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Telehealth Basics for Nutrition Professionals

Telehealth Basics for Nutrition Professionals

Learn the basics of licensure laws and telehealth regulations for nutrition professionals. Find more telehealth resources at Healthie.
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Are you considering counseling clients virtually? 👏

The age of technology has transformed almost every aspect of modern life, and how we give and receive healthcare is no different. Over the past few years, we’ve seen a dramatic demand and rise in virtual health services. 

Initially, we’ve seen telehealth used broadly by primary care physicians, dermatologists, radiologists, and psychiatrists, but is now rapidly expanding throughout healthcare to include registered dietitians and other wellness professionals. As the industry evolves, there is a demand for technology to meet the specific needs of private practice dietitians providing telehealth nutrition services.

In this guide, we’re sharing the basics surrounding telehealth regulations. Learn how to adhere to State licensure laws and statutes surrounding telehealth when delivering virtual nutrition services.

Table of Contents:

👉 Defining “Telehealth” and “Telenutrition”

👉 The benefits of providing telehealth services

👉 Knowing state licensure laws and terminology

👉 Providing telehealth nutrition services across state lines

👉 Confirming liability insurance includes telehealth coverage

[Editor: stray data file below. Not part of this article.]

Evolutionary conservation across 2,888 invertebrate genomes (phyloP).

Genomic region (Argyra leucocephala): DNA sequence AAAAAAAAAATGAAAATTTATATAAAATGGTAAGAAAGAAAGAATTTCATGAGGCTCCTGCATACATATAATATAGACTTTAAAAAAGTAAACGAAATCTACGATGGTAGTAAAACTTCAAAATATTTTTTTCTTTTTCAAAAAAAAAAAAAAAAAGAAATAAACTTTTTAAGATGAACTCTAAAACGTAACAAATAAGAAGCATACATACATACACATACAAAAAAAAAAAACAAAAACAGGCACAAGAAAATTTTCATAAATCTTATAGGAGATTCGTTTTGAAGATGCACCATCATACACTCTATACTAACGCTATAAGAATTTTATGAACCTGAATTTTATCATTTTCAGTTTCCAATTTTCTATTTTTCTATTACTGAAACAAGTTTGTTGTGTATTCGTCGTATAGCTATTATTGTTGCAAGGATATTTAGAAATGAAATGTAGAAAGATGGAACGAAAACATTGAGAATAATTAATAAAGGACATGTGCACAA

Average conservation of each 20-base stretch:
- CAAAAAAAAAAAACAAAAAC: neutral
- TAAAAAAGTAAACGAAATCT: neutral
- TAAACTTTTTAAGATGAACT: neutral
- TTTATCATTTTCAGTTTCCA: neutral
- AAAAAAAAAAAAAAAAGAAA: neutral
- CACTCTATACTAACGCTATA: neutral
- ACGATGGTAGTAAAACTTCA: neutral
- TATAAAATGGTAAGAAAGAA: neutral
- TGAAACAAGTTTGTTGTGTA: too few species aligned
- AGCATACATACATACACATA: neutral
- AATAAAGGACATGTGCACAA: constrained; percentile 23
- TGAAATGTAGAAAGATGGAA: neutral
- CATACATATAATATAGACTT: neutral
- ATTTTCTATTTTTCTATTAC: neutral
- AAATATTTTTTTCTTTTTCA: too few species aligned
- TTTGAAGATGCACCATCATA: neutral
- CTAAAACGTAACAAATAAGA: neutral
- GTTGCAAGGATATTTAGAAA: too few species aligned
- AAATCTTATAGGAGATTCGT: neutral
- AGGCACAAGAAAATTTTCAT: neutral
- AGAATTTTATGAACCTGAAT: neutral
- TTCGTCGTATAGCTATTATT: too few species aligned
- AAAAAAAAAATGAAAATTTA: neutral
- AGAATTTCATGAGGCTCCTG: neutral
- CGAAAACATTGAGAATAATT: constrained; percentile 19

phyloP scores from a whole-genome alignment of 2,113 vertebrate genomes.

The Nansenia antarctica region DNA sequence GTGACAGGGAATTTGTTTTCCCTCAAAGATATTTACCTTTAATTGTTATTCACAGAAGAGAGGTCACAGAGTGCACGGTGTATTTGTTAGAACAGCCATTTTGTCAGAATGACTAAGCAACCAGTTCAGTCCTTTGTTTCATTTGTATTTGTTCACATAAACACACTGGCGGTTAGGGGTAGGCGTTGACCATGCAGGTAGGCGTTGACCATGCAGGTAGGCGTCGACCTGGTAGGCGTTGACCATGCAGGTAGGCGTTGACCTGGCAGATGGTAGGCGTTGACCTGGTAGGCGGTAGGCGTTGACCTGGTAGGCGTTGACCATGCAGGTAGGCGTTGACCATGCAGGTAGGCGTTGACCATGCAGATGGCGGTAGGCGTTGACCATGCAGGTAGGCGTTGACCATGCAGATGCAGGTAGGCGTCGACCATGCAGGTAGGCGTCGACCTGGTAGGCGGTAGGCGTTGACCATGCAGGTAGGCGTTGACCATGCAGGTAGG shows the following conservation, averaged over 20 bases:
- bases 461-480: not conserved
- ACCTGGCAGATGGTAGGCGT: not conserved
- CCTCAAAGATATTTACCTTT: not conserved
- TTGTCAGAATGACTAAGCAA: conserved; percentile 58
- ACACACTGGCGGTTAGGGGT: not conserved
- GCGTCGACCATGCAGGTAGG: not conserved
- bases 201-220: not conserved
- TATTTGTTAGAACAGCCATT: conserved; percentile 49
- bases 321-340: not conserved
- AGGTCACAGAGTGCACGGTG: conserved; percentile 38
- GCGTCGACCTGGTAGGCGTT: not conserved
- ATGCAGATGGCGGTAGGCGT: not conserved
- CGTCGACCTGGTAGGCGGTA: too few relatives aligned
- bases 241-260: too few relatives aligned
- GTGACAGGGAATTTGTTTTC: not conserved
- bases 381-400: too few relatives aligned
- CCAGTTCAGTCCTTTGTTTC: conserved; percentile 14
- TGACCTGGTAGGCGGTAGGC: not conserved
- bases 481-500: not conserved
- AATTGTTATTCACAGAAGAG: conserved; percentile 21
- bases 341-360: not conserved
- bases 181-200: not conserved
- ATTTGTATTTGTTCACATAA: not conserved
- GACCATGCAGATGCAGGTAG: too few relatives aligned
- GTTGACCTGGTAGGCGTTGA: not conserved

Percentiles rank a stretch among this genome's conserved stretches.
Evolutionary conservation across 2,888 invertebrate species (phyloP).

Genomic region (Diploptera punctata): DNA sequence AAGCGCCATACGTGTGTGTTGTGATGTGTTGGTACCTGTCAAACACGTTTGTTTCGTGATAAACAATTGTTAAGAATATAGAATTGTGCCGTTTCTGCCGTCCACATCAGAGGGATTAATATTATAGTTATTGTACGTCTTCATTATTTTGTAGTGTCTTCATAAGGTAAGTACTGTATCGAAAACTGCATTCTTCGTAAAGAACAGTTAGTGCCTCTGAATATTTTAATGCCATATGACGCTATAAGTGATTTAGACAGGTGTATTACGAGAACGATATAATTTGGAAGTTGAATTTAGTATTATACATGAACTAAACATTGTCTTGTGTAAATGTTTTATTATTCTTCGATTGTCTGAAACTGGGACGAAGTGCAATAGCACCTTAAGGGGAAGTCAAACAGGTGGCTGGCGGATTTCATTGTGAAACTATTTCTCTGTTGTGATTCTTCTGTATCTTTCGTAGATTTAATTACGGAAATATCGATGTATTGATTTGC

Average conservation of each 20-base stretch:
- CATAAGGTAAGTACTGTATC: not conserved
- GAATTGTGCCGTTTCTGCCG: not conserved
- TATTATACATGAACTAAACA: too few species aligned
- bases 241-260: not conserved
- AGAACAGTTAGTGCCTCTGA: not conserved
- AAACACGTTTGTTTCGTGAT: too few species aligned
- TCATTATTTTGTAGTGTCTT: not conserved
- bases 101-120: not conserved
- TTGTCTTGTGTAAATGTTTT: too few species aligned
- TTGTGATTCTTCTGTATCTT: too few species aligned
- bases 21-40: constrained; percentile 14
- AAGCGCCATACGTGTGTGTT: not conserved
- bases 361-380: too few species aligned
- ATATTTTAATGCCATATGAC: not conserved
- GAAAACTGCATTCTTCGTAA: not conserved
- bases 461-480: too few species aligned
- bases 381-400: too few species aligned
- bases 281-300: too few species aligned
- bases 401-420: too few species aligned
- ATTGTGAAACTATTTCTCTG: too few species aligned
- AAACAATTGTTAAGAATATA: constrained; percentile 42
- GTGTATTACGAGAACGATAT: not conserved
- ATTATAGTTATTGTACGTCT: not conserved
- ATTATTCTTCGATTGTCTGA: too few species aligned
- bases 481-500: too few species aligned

👉 Choosing a HIPAA-compliant method of client communication 

👉 Using a billing platform to collect payments online 

👉 Important private practice forms: Telehealth Consent Policy Form

In a hurry? Here is a quick breakdown of telehealth regulations for dietitians and nutrition professionals.

  1. Telehealth regulations vary by each state and there is no “one” policy to adhere to, and regulations are tied to licensure laws for nutrition professionals.
  2. When you counsel a client virtually, you must adhere to telehealth regulations and licensure laws in the state where your client resides.
  3. These regulations help control who is providing medical nutrition therapy across state lines.
  4. If your client’s state has strict licensure laws for dietitians, and you are not licensed in that state, then it may not be advisable for you to provide them with medical nutrition therapy services via telehealth.
  5. There are, however, exceptions to these regulations, including what type of nutrition and health services can be provided more generally.
  6. Dietitians can obtain licensure in multiple states. The requirements vary by each state, as well as the filing fee and terms. It may still be a good investment if you primarily see clients virtually and want to expand your client-base.

Ready to learn more? Download this comprehensive guide today and learn how to offer telehealth services that comply with state and federal regulations 👇

Healthie’s all-in-one practice management and telehealth software helps thousands of wellness professionals practice better.

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